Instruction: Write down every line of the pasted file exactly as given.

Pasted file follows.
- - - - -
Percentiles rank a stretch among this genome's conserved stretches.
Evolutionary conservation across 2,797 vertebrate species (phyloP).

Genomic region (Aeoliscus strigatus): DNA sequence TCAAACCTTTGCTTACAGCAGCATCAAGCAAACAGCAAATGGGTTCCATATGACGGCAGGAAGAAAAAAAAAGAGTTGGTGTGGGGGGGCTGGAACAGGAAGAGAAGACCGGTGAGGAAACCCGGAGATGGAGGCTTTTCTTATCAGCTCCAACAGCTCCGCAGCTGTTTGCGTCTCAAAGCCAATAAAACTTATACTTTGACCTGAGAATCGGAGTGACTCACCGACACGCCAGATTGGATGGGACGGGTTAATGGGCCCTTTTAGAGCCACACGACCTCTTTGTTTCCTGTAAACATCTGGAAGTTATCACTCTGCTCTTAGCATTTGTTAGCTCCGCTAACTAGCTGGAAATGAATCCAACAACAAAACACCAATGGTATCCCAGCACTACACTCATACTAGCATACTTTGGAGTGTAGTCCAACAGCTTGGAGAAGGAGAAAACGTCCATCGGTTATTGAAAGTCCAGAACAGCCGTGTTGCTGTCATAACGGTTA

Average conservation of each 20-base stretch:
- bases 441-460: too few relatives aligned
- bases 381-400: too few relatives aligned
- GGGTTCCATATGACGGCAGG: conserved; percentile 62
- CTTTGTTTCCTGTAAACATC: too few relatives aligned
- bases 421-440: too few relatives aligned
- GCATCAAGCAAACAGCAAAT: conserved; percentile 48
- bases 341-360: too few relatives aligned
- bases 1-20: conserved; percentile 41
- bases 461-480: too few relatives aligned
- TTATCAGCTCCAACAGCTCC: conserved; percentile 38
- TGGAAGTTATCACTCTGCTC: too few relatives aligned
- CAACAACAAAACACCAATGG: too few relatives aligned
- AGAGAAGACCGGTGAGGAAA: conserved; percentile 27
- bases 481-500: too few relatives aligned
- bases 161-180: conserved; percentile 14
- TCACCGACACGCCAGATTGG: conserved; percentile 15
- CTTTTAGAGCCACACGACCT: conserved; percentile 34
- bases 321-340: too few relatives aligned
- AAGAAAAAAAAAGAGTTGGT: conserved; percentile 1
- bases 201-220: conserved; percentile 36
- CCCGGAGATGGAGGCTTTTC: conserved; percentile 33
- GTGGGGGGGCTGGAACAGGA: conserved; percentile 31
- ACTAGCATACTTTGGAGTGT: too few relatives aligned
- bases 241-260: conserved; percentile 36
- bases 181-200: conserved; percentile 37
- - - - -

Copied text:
Percentiles rank a stretch among this genome's conserved stretches.
Evolutionary conservation across 2,797 vertebrate species (phyloP).

Genomic region (Aeoliscus strigatus): DNA sequence TCAAACCTTTGCTTACAGCAGCATCAAGCAAACAGCAAATGGGTTCCATATGACGGCAGGAAGAAAAAAAAAGAGTTGGTGTGGGGGGGCTGGAACAGGAAGAGAAGACCGGTGAGGAAACCCGGAGATGGAGGCTTTTCTTATCAGCTCCAACAGCTCCGCAGCTGTTTGCGTCTCAAAGCCAATAAAACTTATACTTTGACCTGAGAATCGGAGTGACTCACCGACACGCCAGATTGGATGGGACGGGTTAATGGGCCCTTTTAGAGCCACACGACCTCTTTGTTTCCTGTAAACATCTGGAAGTTATCACTCTGCTCTTAGCATTTGTTAGCTCCGCTAACTAGCTGGAAATGAATCCAACAACAAAACACCAATGGTATCCCAGCACTACACTCATACTAGCATACTTTGGAGTGTAGTCCAACAGCTTGGAGAAGGAGAAAACGTCCATCGGTTATTGAAAGTCCAGAACAGCCGTGTTGCTGTCATAACGGTTA

Average conservation of each 20-base stretch:
- bases 441-460: too few relatives aligned
- bases 381-400: too few relatives aligned
- GGGTTCCATATGACGGCAGG: conserved; percentile 62
- CTTTGTTTCCTGTAAACATC: too few relatives aligned
- bases 421-440: too few relatives aligned
- GCATCAAGCAAACAGCAAAT: conserved; percentile 48
- bases 341-360: too few relatives aligned
- bases 1-20: conserved; percentile 41
- bases 461-480: too few relatives aligned
- TTATCAGCTCCAACAGCTCC: conserved; percentile 38
- TGGAAGTTATCACTCTGCTC: too few relatives aligned
- CAACAACAAAACACCAATGG: too few relatives aligned
- AGAGAAGACCGGTGAGGAAA: conserved; percentile 27
- bases 481-500: too few relatives aligned
- bases 161-180: conserved; percentile 14
- TCACCGACACGCCAGATTGG: conserved; percentile 15
- CTTTTAGAGCCACACGACCT: conserved; percentile 34
- bases 321-340: too few relatives aligned
- AAGAAAAAAAAAGAGTTGGT: conserved; percentile 1
- bases 201-220: conserved; percentile 36
- CCCGGAGATGGAGGCTTTTC: conserved; percentile 33
- GTGGGGGGGCTGGAACAGGA: conserved; percentile 31
- ACTAGCATACTTTGGAGTGT: too few relatives aligned
- bases 241-260: conserved; percentile 36
- bases 181-200: conserved; percentile 37